Most Americans Believe Social Media Bots Are Spreading Fake News, Study Shows
Photo Credit: Belgrade, Serbia - June 6, 2013: Samsung Galaxy Note 2 screen with social media applications of Facebook, Twitter, Google+, Linkedin, ChatON, Hangouts, WhatsApp, Instagram.

Most Americans Believe Social Media Bots Are Spreading Fake News, Study Shows

A new study by the Pew Research Center found that most Americans are concerned about the rise of social media bots and the spread of misinformation online. Sixty-six percent of Americans have heard of social media bots and only 47 percent are very or somewhat confident they can recognize these accounts on social media.

The Pew Research Center—a nonpartisan fact tank that informs the public about attitudes and trends—surveyed over 4500 adults finding that 66 percent believe social media bots have a mostly negative effect on how well-informed Americans are about current events. Eighty-percent of Americans think bots are mostly used for bad purposes.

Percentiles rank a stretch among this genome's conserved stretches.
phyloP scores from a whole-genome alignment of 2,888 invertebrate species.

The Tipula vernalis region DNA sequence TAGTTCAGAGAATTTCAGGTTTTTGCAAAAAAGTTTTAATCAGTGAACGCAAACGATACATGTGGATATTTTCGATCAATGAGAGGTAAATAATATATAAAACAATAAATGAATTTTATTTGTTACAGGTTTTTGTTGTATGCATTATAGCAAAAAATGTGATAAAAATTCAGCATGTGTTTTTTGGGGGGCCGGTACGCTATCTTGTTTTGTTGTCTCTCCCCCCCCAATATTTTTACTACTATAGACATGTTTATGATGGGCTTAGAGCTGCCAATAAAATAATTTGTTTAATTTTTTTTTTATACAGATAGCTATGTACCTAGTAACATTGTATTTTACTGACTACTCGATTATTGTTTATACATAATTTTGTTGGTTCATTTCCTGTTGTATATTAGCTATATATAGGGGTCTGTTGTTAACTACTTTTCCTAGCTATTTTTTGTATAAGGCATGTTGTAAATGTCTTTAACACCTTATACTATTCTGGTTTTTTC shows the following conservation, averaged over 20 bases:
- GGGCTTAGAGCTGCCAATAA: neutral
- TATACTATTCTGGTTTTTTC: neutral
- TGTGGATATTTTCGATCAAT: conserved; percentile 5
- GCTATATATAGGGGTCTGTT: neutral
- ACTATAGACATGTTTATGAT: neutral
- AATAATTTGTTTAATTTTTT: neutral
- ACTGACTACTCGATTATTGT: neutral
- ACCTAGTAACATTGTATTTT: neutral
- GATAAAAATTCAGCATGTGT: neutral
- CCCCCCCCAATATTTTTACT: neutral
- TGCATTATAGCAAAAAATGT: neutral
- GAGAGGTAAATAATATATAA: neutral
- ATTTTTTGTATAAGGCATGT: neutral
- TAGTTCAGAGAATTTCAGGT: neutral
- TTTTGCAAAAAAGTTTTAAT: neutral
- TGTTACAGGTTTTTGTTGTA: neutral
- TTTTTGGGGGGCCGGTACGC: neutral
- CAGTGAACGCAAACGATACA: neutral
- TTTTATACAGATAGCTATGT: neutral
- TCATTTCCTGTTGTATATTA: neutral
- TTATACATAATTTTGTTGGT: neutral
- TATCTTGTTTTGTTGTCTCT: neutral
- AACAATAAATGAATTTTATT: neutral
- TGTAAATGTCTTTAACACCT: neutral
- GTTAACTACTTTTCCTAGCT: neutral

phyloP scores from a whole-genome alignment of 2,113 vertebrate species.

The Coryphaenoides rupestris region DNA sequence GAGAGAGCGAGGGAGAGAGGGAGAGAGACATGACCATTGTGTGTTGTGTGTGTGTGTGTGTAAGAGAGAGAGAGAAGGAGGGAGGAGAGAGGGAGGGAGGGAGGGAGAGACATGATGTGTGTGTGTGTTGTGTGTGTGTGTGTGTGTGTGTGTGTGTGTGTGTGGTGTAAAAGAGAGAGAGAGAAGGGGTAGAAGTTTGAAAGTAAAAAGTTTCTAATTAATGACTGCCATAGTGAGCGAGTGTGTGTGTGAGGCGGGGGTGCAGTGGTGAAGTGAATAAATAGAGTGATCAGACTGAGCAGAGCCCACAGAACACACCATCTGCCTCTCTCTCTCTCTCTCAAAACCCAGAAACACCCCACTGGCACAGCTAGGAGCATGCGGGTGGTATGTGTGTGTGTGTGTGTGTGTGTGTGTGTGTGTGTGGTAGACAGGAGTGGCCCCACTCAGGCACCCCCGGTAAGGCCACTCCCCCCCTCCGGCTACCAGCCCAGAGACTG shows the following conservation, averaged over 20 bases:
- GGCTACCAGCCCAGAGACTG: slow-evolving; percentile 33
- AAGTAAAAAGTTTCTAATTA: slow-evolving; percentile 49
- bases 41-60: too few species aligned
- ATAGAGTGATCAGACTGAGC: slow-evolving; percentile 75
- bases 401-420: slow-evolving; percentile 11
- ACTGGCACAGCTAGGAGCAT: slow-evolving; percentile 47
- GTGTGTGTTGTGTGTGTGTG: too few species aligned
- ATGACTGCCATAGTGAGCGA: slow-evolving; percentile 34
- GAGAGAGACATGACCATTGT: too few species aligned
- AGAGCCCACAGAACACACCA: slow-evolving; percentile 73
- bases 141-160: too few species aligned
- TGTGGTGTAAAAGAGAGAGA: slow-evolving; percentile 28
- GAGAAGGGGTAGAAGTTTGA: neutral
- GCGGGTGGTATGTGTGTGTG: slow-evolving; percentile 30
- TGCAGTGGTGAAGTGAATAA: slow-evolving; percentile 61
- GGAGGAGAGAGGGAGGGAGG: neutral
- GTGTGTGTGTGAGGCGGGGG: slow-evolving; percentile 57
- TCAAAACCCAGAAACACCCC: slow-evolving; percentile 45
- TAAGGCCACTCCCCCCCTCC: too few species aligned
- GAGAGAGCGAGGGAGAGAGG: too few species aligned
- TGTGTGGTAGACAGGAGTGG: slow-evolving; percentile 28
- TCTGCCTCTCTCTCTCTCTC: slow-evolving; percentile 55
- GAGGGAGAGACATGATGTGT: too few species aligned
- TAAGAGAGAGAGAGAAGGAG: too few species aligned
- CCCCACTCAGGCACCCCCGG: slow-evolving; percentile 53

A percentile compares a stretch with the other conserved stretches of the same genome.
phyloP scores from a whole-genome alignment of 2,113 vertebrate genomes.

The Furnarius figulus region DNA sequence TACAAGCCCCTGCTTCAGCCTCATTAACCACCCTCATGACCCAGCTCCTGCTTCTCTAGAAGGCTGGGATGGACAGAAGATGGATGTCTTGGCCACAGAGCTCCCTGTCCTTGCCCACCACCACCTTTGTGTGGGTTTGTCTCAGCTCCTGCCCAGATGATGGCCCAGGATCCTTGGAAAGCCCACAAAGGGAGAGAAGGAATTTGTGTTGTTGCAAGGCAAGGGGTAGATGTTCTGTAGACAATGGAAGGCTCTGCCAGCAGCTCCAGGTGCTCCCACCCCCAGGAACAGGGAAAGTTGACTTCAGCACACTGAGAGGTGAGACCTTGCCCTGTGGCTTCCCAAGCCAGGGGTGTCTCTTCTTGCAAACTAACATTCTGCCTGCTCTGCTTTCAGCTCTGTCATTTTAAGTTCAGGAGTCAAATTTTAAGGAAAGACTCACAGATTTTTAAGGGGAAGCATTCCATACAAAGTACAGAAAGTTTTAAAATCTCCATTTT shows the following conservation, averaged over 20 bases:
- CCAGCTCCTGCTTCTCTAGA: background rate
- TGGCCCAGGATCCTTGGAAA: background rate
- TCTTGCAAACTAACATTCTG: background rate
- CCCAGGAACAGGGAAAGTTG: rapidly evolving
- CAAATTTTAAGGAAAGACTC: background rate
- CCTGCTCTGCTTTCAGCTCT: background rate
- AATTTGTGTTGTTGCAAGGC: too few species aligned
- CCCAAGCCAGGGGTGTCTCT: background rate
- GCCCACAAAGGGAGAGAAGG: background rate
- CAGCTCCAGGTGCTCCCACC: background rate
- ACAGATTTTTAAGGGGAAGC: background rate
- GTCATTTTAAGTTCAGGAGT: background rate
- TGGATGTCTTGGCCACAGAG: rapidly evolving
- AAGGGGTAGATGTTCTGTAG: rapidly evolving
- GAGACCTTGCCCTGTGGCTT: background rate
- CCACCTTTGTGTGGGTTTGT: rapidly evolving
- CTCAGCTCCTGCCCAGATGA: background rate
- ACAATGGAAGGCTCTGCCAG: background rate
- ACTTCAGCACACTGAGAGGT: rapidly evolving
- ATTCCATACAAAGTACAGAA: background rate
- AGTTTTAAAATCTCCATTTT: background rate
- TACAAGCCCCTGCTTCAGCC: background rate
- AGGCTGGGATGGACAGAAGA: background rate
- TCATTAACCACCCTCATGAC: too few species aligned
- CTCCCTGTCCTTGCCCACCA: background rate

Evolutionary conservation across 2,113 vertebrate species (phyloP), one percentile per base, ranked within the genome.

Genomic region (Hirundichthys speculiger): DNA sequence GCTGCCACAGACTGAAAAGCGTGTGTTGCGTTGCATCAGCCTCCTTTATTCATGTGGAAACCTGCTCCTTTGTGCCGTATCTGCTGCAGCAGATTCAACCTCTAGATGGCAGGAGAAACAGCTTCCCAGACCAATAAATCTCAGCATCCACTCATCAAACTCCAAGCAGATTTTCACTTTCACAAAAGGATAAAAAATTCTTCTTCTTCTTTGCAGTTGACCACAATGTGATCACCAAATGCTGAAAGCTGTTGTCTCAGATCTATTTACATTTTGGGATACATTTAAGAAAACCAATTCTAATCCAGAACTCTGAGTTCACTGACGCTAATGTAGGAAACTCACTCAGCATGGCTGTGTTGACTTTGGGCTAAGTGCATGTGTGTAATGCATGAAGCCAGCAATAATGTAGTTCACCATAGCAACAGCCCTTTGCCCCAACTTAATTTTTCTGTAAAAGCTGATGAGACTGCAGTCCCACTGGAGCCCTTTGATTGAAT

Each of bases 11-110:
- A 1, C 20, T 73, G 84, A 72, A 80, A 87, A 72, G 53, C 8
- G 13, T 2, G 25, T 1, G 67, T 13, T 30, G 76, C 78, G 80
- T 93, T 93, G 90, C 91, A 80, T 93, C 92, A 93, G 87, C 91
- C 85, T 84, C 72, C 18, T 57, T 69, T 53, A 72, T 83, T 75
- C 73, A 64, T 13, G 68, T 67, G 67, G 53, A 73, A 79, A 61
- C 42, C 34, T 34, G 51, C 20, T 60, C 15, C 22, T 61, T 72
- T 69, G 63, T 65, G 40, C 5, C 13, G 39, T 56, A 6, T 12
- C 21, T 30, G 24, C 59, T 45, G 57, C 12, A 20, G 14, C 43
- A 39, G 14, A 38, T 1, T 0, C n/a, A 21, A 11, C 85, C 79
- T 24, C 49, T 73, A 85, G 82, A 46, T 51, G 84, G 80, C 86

According to the study, younger Americans are more knowledgeable about social media bots and men are 23 percent more likely than women to have heard about bots. Across demographic groups, Americans who have heard about bots believe they are mostly used for malicious purposes.

In comparison, a similar survey conducted after the 2016 U.S. presidential election, 84 percent of Americans were reportedly very or somewhat confident in their ability to recognize fake news.